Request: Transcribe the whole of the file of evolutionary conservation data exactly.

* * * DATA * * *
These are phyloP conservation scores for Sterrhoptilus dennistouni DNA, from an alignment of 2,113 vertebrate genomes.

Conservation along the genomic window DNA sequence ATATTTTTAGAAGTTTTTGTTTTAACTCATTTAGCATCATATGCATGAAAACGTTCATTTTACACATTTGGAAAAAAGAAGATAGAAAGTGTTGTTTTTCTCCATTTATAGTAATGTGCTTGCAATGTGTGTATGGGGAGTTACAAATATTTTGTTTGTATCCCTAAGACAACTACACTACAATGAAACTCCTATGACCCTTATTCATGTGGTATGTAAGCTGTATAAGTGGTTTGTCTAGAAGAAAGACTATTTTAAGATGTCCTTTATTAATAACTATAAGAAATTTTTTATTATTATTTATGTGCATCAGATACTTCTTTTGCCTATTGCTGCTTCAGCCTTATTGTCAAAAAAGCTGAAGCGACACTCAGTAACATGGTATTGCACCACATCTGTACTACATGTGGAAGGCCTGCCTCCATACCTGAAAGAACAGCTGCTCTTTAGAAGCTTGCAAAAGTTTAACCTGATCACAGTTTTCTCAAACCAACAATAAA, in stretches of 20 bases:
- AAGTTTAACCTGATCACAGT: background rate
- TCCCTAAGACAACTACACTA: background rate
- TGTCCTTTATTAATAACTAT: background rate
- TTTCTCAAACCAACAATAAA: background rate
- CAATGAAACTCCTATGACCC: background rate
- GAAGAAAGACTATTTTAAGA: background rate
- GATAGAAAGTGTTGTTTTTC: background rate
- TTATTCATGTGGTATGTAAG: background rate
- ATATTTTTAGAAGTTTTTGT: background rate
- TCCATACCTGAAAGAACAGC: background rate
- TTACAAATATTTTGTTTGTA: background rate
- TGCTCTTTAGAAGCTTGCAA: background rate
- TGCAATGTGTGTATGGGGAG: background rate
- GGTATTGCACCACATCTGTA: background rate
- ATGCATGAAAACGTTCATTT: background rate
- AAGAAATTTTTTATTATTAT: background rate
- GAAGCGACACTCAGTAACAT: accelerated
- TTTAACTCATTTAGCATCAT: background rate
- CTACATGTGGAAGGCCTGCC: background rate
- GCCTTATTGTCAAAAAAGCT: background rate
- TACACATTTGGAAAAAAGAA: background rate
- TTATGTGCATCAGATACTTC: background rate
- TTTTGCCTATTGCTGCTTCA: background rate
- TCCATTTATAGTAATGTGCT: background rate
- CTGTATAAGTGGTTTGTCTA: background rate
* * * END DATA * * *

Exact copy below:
These are phyloP conservation scores for Sterrhoptilus dennistouni DNA, from an alignment of 2,113 vertebrate genomes.

Conservation along the genomic window DNA sequence ATATTTTTAGAAGTTTTTGTTTTAACTCATTTAGCATCATATGCATGAAAACGTTCATTTTACACATTTGGAAAAAAGAAGATAGAAAGTGTTGTTTTTCTCCATTTATAGTAATGTGCTTGCAATGTGTGTATGGGGAGTTACAAATATTTTGTTTGTATCCCTAAGACAACTACACTACAATGAAACTCCTATGACCCTTATTCATGTGGTATGTAAGCTGTATAAGTGGTTTGTCTAGAAGAAAGACTATTTTAAGATGTCCTTTATTAATAACTATAAGAAATTTTTTATTATTATTTATGTGCATCAGATACTTCTTTTGCCTATTGCTGCTTCAGCCTTATTGTCAAAAAAGCTGAAGCGACACTCAGTAACATGGTATTGCACCACATCTGTACTACATGTGGAAGGCCTGCCTCCATACCTGAAAGAACAGCTGCTCTTTAGAAGCTTGCAAAAGTTTAACCTGATCACAGTTTTCTCAAACCAACAATAAA, in stretches of 20 bases:
- AAGTTTAACCTGATCACAGT: background rate
- TCCCTAAGACAACTACACTA: background rate
- TGTCCTTTATTAATAACTAT: background rate
- TTTCTCAAACCAACAATAAA: background rate
- CAATGAAACTCCTATGACCC: background rate
- GAAGAAAGACTATTTTAAGA: background rate
- GATAGAAAGTGTTGTTTTTC: background rate
- TTATTCATGTGGTATGTAAG: background rate
- ATATTTTTAGAAGTTTTTGT: background rate
- TCCATACCTGAAAGAACAGC: background rate
- TTACAAATATTTTGTTTGTA: background rate
- TGCTCTTTAGAAGCTTGCAA: background rate
- TGCAATGTGTGTATGGGGAG: background rate
- GGTATTGCACCACATCTGTA: background rate
- ATGCATGAAAACGTTCATTT: background rate
- AAGAAATTTTTTATTATTAT: background rate
- GAAGCGACACTCAGTAACAT: accelerated
- TTTAACTCATTTAGCATCAT: background rate
- CTACATGTGGAAGGCCTGCC: background rate
- GCCTTATTGTCAAAAAAGCT: background rate
- TACACATTTGGAAAAAAGAA: background rate
- TTATGTGCATCAGATACTTC: background rate
- TTTTGCCTATTGCTGCTTCA: background rate
- TCCATTTATAGTAATGTGCT: background rate
- CTGTATAAGTGGTTTGTCTA: background rate